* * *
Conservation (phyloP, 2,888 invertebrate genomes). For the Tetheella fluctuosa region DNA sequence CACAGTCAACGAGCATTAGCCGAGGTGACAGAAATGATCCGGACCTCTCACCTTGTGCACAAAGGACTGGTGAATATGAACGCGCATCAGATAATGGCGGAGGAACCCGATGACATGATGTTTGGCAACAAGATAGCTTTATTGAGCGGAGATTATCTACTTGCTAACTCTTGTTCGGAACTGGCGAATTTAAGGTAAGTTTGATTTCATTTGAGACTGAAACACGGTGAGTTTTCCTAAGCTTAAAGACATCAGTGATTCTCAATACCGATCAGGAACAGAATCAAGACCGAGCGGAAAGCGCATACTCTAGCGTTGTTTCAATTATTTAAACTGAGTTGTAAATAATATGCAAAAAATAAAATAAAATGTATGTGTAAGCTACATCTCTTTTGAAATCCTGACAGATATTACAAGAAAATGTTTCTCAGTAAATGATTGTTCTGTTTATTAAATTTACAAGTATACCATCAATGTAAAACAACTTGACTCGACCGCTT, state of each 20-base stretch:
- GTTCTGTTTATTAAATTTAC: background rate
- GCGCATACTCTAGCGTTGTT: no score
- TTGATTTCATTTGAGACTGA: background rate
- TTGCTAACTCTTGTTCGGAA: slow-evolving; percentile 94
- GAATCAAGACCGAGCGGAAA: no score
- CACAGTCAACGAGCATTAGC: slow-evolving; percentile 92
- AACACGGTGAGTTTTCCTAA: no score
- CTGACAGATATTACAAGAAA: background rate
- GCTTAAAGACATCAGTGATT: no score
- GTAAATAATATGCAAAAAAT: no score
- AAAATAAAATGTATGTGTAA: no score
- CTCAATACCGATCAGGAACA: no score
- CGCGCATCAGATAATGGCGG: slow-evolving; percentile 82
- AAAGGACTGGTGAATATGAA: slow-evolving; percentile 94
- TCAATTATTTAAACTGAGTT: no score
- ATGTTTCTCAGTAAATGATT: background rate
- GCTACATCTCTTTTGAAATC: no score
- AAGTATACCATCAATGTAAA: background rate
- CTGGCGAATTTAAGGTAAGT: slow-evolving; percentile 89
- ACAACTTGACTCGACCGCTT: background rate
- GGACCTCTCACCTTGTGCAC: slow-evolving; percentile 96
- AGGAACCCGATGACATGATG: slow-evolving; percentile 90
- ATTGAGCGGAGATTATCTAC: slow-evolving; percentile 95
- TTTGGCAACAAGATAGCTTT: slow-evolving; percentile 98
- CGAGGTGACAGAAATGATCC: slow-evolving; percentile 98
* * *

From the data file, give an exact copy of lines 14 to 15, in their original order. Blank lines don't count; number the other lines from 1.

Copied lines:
- CGCGCATCAGATAATGGCGG: slow-evolving; percentile 82
- AAAGGACTGGTGAATATGAA: slow-evolving; percentile 94